Dear Carrie, My wife and I have a $500,000 mortgage on our house and now want to tap into our HELOC, partially to renovate the kitchen but also to pay off credit card debt. Under the new tax law, how much mortgage and HELOC debt can we deduct from our taxes? —A Reader
Dear Reader, As you might imagine, the Tax Cuts and Jobs Act of 2017 created a bit of confusion around the tax-deductibility of mortgage interest in general and home equity lines of credit (HELOCs) in particular.
Under the old tax rules, you could deduct the interest expense on up to $1 million (if you were single or married filing jointly, or $500,000 for married filing separately) of home-secured debt used to purchase or make capital improvements on your qualified principal and/or second residence. You could also deduct the interest expense on up to $100,000 ($50,000 for married filing separately) of home equity debt secured by your home, whether in the form of a regular loan or revolving line of credit.
The two were related — but separate — circumstances, and once you understood the limits, the rules were pretty clear. Not so much now. Here's why.
Let's start with the simplest. If you took out your mortgage before December 15, 2017, home-secured debt up to $1 million is grandfathered in. So you could still deduct the interest expense on up to that amount. After that date, the limit goes down to $750,000 if you are single or married filing a joint return ($375,000 for married filing separately).
Since your mortgage is $500,000, you're fine no matter when you took out your mortgage. You can deduct the interest expense on the entire amount.
A HELOC is another story, and here's where it gets more complicated. In the past, a HELOC was treated separately and the interest expense on up to $100,000 (single or married filing jointly) was tax-deductible no matter how the money was spent.
Under the new law, home equity loans and lines of credit are no longer tax-deductible. However, the interest on HELOC money used for capital improvements to a home is still tax-deductible, as long as it falls within the home loan debt limit. Dates are important here, too. If you used a HELOC for home improvement before December 15, 2017, it would be grandfathered in to the $1million limit. However, if you spent the money on December 15, 2017 or later, you'd be subject to the $750,000 limit.
In your case, with a $500,000 mortgage, you could deduct the interest expense on up to a $250,000 HELOC, as long as you spend that money on home improvements like your kitchen remodel. Your $500,000 mortgage plus a $250,000 HELOC would put you at the current limit.
Fortunately, the new laws and limits do still apply to the purchase and improvement of second homes. However, the total home-secured debt limit for tax-deductibility is still $750,000 for both homes. But this, too, can get complicated depending on the timing.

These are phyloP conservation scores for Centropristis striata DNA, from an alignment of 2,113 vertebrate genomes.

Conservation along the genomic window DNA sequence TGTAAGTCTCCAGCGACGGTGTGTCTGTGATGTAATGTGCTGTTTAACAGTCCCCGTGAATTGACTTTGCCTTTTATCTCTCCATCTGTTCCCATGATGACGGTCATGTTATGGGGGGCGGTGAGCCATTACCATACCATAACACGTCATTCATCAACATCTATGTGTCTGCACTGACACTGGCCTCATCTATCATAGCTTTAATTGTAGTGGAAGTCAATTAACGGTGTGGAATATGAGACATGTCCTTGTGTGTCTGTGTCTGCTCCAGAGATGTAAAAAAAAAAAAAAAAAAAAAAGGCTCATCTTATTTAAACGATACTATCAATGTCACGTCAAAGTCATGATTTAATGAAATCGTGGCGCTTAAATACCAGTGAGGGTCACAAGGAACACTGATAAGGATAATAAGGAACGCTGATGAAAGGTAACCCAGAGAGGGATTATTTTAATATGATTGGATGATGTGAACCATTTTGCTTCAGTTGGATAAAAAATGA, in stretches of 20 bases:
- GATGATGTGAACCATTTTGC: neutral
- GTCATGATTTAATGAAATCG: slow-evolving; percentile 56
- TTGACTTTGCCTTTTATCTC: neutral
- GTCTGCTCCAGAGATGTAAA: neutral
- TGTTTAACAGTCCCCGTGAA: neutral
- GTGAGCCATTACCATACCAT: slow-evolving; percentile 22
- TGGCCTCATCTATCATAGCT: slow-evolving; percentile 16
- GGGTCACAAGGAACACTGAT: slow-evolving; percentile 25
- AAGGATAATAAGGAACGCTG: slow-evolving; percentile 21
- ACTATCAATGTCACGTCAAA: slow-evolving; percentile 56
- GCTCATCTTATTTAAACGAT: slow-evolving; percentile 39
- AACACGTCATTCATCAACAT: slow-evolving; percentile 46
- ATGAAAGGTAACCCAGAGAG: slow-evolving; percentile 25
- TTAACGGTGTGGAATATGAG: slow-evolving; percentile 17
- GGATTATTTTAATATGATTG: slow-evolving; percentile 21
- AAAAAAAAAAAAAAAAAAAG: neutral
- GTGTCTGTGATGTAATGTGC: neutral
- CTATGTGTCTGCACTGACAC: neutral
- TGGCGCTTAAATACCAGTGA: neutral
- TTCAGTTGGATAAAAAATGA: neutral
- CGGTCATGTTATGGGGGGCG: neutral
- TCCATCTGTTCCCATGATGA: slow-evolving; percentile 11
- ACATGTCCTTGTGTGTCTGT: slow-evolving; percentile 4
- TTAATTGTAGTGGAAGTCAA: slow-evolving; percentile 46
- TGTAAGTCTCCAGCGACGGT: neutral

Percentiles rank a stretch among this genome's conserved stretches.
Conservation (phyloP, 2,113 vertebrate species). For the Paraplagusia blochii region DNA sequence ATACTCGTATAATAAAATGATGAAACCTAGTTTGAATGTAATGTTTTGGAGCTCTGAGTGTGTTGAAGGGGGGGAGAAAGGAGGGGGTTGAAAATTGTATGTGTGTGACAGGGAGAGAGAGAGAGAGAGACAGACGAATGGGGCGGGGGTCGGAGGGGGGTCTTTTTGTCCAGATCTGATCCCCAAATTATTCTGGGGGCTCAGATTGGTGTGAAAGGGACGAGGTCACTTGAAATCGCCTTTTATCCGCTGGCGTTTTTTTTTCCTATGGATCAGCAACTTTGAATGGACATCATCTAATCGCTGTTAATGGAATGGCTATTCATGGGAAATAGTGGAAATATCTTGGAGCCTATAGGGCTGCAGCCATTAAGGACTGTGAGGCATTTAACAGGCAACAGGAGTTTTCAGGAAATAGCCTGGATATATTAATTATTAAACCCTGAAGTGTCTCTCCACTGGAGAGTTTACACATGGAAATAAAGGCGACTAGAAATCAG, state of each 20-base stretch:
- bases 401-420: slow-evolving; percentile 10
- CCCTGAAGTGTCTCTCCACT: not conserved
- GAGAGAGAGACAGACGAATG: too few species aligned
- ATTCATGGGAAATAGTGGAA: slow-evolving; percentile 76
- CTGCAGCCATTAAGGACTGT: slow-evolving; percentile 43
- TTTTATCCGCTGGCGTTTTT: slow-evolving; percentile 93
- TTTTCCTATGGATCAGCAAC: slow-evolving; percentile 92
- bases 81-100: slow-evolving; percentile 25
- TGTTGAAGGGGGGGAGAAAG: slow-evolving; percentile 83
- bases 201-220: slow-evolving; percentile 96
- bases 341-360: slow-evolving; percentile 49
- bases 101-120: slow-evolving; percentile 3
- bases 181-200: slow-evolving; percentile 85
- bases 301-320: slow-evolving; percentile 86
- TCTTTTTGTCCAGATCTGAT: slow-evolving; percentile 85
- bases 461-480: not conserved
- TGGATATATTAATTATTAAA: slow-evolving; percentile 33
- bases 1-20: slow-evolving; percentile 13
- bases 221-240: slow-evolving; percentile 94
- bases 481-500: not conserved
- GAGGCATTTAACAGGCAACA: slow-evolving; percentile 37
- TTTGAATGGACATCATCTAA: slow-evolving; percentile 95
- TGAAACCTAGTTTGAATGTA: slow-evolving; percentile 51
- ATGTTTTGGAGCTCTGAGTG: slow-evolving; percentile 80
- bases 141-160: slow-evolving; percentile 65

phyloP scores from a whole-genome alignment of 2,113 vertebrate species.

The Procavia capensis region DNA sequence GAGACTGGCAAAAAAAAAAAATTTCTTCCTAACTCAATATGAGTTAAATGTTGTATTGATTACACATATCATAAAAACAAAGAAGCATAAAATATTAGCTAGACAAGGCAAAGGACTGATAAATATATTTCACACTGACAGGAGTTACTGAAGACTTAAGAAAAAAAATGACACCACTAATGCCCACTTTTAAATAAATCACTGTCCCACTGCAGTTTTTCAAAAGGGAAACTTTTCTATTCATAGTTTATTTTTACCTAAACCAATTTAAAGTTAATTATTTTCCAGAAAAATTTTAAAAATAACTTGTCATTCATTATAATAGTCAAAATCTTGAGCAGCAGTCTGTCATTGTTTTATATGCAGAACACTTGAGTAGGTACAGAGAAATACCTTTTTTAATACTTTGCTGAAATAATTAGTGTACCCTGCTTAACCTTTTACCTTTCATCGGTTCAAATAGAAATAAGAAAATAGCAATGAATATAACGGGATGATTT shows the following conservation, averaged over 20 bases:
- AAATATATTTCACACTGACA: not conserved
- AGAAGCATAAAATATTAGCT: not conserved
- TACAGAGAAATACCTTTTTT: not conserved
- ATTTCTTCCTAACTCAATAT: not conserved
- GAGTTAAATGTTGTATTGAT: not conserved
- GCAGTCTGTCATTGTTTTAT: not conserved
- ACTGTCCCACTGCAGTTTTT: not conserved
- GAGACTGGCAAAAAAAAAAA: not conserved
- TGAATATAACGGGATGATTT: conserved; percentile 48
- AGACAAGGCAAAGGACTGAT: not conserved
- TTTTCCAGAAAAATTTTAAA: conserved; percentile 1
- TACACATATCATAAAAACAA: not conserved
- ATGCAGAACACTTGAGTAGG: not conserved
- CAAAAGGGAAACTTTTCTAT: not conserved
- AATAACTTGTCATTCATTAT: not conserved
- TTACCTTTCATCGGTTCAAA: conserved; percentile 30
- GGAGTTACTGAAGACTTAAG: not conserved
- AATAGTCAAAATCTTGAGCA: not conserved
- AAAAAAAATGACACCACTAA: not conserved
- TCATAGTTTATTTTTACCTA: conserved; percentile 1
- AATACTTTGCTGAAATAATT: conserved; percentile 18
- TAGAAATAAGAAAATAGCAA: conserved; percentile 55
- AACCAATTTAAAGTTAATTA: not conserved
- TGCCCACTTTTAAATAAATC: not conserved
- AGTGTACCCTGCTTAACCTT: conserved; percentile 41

For instance, let's say you had two homes prior to December 15, 2017: a principal residence with an $800,000 mortgage and a vacation condo with a $200,000 mortgage. The interest expense on both would be tax-deductible under the old limit. Now let's say you sold the condo. If you subsequently decide to purchase a new condo, the mortgage interest would no longer be tax-deductible because, while your old mortgage would be grandfathered in, any new purchase would make you subject to the new, lower debt limit.
With the new tax-deductibility laws regarding the use of HELOC money, it's more important than ever to keep track of your home improvement expenses. Be sure to keep good records and have all receipts available come tax time to assure that you get the available tax deductions. This is something you should discuss with your accountant or tax advisor.
One more thought: Don't necessarily be deterred from using your HELOC to pay off credit card debt as you suggested just because the interest won't be tax-deductible. HELOC interest rates are still significantly lower than rates on consumer debt. Just be aware of the potential effect of rising interest rates, and make certain you don't rack up any more consumer debt. Good debt management is an important part of overall financial planning and can work to your advantage in the right circumstances.
Carrie Schwab-Pomerantz, CERTIFIED FINANCIAL PLANNER(tm), is president of Charles Schwab Foundation and author of The Charles Schwab Guide to Finances After Fifty, available in bookstores nationwide. Read more at http://schwab.com/book. You can e-mail Carrie at [email protected] The Charles Schwab Foundation is a 501(c)(3) nonprofit, private foundation that is not part of Charles Schwab & Co., Inc., or its parent company, The Charles Schwab Corporation. The information provided here is for general informational purposes only and is not intended to be a substitute for specific individualized tax, legal or investment planning advice. Where specific advice is necessary or appropriate, consult with a qualified tax advisor, CPA, financial planner or investment manager. Investors should consider, before investing in a 529 plan, whether the investor's or designated beneficiary's home state offers any state tax or other state benefits such as financial aid, scholarship funds, and protection from creditors that are only available in such state's qualified tuition program.
All expressions of opinion are subject to change without notice in reaction to shifting market conditions. Data contained herein from third-party providers are obtained from what are considered reliable sources. However, their accuracy, completeness or reliability cannot be guaranteed. To find out more about Carrie Schwab-Pomerantz and read features by other Creators Syndicate writers and cartoonists, visit the Creators Syndicate website at www.creators.com.
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